Woman immediately shuts down bank account after not being able to withdraw her own money

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By Asiya Ali

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A woman was left stunned after being told that she couldn’t withdraw money, so she decided to close her bank account on the spot.

Taryn Comptyn, from Brisbane, Australia, shared a video on TikTok explaining that she went to her bank to withdraw $3,500 to pay for home renovations but did not have her ATM card handy.

"I thought 'That's fine I will just go to the teller'," she said in the video. "The teller proceeds to tell me they don't have cash in the bank anymore, that you can only get it out through the ATM."

However, the mom claimed that the bank teller assured her not to "worry" and said that she would set her up with a temporary card instead.

But that's where things seemed to go wrong...

Watch Taryn's TikTok below:

The woman revealed that when she tried to use the card at the local ANZ branch, she was met with an "error message," saying: "It wouldn't even let me get to the point to put my pin in when I tapped it. It just gave this error message."

According to the TikToker, the teller said: "I am really sorry, there is nothing we can do," but Taryn was not buying it as she desperately needed to get the money out of her bank.

Rather than accepting the setback, she took matters into her own hands and immediately "transferred every single penny out of that account," and said: "Lucky for me I am with another bank so I transferred every single penny out of that account, closed the account while I was there and went and got my money out of the other bank."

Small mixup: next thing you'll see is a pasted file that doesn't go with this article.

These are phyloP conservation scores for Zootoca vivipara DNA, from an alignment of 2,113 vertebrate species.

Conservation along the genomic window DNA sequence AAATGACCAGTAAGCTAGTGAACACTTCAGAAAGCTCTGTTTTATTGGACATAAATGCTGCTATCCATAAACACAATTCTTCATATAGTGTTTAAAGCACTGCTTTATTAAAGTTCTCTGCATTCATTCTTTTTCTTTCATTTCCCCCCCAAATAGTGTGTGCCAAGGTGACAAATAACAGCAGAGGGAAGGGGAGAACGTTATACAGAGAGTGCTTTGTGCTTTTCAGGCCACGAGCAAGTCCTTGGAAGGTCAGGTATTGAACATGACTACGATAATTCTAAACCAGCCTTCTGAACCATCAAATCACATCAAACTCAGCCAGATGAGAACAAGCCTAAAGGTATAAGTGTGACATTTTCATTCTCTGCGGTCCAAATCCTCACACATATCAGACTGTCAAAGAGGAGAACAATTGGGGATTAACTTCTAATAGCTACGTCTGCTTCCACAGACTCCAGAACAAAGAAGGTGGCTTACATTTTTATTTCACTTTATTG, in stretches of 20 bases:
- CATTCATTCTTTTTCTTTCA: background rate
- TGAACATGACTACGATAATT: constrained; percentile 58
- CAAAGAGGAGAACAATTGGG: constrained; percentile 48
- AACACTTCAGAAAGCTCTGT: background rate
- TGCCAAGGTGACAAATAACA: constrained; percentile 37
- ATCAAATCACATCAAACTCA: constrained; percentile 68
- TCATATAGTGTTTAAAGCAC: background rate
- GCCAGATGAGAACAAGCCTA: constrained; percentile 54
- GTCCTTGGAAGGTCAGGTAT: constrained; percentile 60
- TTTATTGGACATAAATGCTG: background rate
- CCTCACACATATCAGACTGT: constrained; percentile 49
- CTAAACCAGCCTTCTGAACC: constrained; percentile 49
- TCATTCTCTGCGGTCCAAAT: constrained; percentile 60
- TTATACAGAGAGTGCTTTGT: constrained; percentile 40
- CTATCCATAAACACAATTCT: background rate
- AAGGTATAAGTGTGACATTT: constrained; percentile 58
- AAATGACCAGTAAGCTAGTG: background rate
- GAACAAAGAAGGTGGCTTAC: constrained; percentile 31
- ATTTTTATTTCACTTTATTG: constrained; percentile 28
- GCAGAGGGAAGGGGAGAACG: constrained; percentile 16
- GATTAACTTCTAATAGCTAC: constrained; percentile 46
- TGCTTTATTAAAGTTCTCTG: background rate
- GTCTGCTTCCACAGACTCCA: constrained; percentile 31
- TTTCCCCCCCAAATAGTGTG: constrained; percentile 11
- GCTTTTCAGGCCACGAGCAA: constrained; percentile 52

Towards the end of the video, Taryn reflected on how hard it can be to access her own money, expressing: "But it just got me thinking about our banking system and where we're at and how the hell can you go to a bank and not access your own money?"

The Aussie's post attracted many comments from the 40.1K people who have viewed it. One user wrote: "Banking system is a rort. People are finally waking up to it."

A second user chimed in: "No money in a bank is like a pub without beer," while a third person commented: "This is just the beginning unfortunately. People don’t realize!!"

Meanwhile, a fourth user claimed that "we are heading toward a cashless society" and that banks "want every digital so every single thing you do can be monitored".

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Credit: TikTok
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Credit: TikTok
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Credit: TikTok
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Credit: TikTok

Following the incident, an ANZ spokesperson told News.com.au: "At ANZ we have seen in-branch transactions fall 50 percent over the past five years, with just one percent of transactions now done over the counter and 96 percent conducted digitally.

"Some ANZ branches no longer handle cash at the counter, but continue to have cash available through our onsite Smart ATMs," they continued. "At these branches, cash and cheque deposits and cash withdrawals can continue to be made by using our Smart ATM and coin deposit machines, and we have staff on hand to help customers using them for the first time."